Daniel Kopische v. Food Services of America

Daniel Kopische v. Food Services of America, No. WC18-6155 (Aug. 20, 2018)


Employee appeals from the compensation judges determination that the employee failed to demonstrate by a preponderance of the evidence that he suffered from work-related post-traumatic stress disorder and failed to prove that he was entitled to the temporary partial disability and medical benefits claimed. Affirmed.

Background Facts:

EE is a truck driver.

On August 12, 2016 EE suffered a work injury to his neck and L shoulder when a load he was wheeling down a ramp overturned.

On January 2, 2017 a car driving next to the truck being driven by EE began to fish tail and then struck EE’s truck causing EE to lose control and the truck to jack-knife and leave the highway and enter a ditch. The EE considered himself to have narrowly avoided death.

At work the next day, EE began experiencing neck and shoulder pain symptoms. When EE returned to driving tractor he noticed his driving behavior changed and he felt unsafe operating the truck.

On January 10, 2017 EE was examined by RN Anderson who diagnosed neck stain and PTSD. ER/IR denied primary liability for any mental health injury arising from the January 2, 2017 work injury. Later in January 2017 LP Hammargen examined EE and diagnosed him with acute stress disorder anticipating it to progress to PTSD when the symptoms persisted longer than a month.

On February 6, 2017 EE began working at a winery as a manager for less pay and performing no duties related to driving.

In May of 2017 LMFT, MA Rusk began treating EE and documented a number of psychological symptoms and diagnosed EE with PTSD.

On July 27, 2017 Psy.D, LP Voigt agreed with diagnosis of PTSD.

On October 12, 2017 PhD, LP Arbisi conducted an IPE and determined no PTSD based on EE not being exposed to threatened death due to lack of serious injury to EE or others related to the January 2, 2017 incident. The incident lacked significant magnitude according to Arbisi who also noted EE did not seem particularly upset or demonstrate physiological reactivity when describing the incident. Arbisi also noted EE was not receiving treatment for PTSD, denied symptoms, and did not have reactions to driving or tractor-trailers. Arbisi diagnosed EE with temporary adjustment disorder.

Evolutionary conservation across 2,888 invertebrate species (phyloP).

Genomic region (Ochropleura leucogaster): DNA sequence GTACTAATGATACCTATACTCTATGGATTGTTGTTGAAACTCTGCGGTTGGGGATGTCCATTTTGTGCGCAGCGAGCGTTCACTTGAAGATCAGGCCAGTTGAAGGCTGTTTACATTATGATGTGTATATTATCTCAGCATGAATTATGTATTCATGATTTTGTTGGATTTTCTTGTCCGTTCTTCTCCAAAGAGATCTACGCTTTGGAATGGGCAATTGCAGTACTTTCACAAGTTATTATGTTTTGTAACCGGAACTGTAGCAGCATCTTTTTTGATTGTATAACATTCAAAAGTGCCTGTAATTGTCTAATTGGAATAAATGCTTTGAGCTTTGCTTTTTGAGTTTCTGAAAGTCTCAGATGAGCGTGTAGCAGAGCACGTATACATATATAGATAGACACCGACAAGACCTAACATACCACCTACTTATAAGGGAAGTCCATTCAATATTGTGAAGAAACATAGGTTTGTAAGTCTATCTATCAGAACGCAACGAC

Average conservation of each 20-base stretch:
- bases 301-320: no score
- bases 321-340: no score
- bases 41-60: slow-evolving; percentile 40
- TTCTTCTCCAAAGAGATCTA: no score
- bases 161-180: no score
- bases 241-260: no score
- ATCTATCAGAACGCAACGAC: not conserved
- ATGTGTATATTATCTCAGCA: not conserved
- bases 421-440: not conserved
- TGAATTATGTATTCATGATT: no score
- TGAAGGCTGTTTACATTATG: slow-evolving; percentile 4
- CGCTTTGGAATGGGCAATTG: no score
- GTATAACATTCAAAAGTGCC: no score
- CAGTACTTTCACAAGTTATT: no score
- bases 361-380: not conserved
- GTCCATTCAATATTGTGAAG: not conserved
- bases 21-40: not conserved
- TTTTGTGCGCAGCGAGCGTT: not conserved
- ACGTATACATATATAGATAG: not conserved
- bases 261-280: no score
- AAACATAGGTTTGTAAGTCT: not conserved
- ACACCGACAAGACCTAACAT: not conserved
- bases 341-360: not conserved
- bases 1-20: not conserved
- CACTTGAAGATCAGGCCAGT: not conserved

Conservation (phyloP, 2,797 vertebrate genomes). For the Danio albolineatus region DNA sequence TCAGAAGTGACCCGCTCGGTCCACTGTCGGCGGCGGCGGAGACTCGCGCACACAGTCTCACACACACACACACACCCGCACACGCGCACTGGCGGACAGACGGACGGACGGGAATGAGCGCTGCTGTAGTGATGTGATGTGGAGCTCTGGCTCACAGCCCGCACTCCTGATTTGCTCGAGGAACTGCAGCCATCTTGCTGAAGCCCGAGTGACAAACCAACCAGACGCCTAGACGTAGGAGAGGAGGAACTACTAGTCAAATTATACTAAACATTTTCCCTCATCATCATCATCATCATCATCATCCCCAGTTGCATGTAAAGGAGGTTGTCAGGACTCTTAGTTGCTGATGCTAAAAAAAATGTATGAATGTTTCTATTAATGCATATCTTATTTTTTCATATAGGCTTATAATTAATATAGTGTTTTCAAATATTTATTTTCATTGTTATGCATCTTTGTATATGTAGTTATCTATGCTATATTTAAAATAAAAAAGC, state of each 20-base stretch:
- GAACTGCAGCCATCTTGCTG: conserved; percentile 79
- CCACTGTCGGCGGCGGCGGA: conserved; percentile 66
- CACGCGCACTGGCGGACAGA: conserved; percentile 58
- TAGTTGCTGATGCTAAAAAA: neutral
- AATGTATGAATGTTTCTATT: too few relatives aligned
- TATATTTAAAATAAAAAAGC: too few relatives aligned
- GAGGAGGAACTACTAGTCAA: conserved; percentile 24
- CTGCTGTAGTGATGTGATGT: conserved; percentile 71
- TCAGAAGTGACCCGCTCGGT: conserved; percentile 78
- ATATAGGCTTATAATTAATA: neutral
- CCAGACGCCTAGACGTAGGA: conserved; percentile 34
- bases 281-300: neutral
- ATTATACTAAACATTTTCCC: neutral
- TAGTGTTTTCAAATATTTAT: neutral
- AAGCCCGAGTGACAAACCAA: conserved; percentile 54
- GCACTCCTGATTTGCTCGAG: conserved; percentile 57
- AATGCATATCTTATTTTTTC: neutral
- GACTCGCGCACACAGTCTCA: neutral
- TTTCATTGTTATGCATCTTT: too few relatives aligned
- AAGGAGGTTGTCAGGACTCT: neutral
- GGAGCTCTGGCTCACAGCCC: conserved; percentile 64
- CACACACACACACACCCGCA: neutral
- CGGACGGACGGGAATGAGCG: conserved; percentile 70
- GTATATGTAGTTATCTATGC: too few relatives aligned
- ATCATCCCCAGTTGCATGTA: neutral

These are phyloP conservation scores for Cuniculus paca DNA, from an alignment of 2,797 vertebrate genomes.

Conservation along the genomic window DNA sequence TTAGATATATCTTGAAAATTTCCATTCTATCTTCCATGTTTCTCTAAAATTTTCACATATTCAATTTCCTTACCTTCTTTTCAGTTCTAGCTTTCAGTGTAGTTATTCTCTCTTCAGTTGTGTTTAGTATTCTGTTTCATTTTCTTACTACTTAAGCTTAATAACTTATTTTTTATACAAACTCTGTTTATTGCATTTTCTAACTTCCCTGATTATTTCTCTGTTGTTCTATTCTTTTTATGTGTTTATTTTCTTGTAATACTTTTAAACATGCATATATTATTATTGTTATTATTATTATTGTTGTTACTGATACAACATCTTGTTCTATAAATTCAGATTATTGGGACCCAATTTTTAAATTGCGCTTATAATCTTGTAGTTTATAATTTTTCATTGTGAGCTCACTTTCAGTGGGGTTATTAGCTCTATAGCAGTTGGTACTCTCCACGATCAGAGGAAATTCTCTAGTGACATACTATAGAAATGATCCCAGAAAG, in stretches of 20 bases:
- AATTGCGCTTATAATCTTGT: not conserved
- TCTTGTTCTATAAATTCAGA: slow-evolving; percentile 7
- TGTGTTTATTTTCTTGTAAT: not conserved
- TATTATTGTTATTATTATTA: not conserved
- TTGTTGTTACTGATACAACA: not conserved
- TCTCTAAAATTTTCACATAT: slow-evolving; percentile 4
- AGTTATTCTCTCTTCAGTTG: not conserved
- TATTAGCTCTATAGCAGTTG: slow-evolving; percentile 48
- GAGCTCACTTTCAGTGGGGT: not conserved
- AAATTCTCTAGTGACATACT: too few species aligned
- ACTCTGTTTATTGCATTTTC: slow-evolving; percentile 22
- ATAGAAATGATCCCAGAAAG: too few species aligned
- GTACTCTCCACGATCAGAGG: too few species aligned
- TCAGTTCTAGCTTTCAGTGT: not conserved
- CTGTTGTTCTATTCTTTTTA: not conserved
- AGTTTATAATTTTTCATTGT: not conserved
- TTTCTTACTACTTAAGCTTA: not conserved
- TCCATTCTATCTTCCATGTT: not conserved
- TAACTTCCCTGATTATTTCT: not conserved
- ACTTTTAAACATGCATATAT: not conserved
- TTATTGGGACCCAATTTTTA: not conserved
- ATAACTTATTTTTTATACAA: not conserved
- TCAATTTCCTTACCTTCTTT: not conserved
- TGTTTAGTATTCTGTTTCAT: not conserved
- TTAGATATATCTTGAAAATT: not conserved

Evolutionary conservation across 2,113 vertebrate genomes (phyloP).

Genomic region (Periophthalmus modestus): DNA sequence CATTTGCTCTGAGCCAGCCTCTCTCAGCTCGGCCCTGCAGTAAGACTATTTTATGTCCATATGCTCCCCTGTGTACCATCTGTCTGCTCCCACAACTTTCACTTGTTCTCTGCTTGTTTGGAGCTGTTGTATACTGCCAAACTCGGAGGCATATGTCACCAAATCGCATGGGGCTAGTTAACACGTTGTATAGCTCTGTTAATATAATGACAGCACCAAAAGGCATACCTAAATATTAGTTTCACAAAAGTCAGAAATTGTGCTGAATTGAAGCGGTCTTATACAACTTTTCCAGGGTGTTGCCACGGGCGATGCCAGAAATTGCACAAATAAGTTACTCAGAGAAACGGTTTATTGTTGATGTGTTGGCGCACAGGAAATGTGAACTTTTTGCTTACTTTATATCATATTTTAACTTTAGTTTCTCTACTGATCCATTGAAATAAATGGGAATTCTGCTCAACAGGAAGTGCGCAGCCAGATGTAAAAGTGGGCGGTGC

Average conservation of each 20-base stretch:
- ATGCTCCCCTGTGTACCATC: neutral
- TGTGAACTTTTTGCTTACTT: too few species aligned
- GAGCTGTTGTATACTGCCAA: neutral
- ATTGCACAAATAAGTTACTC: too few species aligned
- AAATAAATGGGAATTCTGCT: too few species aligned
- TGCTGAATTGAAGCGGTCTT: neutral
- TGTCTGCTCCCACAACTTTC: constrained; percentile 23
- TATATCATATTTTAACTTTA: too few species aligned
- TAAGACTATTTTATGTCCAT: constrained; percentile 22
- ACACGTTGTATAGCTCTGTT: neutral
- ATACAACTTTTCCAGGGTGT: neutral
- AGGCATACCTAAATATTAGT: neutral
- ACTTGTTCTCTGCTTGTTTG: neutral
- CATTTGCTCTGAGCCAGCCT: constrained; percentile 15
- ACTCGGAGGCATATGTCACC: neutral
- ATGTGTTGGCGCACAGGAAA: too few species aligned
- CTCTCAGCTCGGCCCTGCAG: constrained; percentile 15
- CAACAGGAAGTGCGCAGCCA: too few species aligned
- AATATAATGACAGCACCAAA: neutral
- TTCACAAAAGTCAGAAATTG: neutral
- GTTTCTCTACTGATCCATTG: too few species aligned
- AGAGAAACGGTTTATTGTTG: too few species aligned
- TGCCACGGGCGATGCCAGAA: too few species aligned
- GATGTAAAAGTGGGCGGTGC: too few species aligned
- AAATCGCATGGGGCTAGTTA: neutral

Lower Court’s Finding:

Judge found EE did not suffer from PTSD as a result of the work injury.


EE appeals from the finding of no PTSD. EE argues that: (1) the WC judge did not address the issue presented (whether EE has PTSD arising from a physical injury and instead focused on whether EE has PTSD arising from the Jan. incident); and decision is not supported by substantial evidence.


Issue was addressed b/c the issue to be decided was the nature and extent of the injury sustained on January 2, 2017 and specifically whether there was a mental injury. Both counsel agreed to the statement of the case. EE evidence at hearing went to a diagnosis of PTSD from the incident. No evidence presented that EE was suffering from any mental condition arising from any physical injury from the incident. Opinion of Arbisi expressly concluded no psychological injury from the incident. No error by judge.

PTSD criteria: employee bears the burden of proof.

Substantial evidence: a WC judge’s choice between conflicting medical expert opinions is generally upheld unless the facts assumed by the expert are not supported by the record. Nord v. City of Cook, 360 N.W.2d 337, 37 W.C.D. 364 (Minn. 1985). Record supports Arbisi – some PTSD criteria are lacking in EE’s symptomology, i.e. multiple negative alterations in cognition or mood, and marked alterations in arousal or reactivity.

Foundation: Arbisi reviewed EE’s medical record, conducted an in-person interview, administered tests, and evaluated test results. Arbisi accurately described mechanism of injury. This is adequate Gianotti v. Indep. Sch. Dist. 152, 889 N.W.2d 796, 802, 77 W.C.D. 117, 124 (Minn. 2017).

Record supports findings.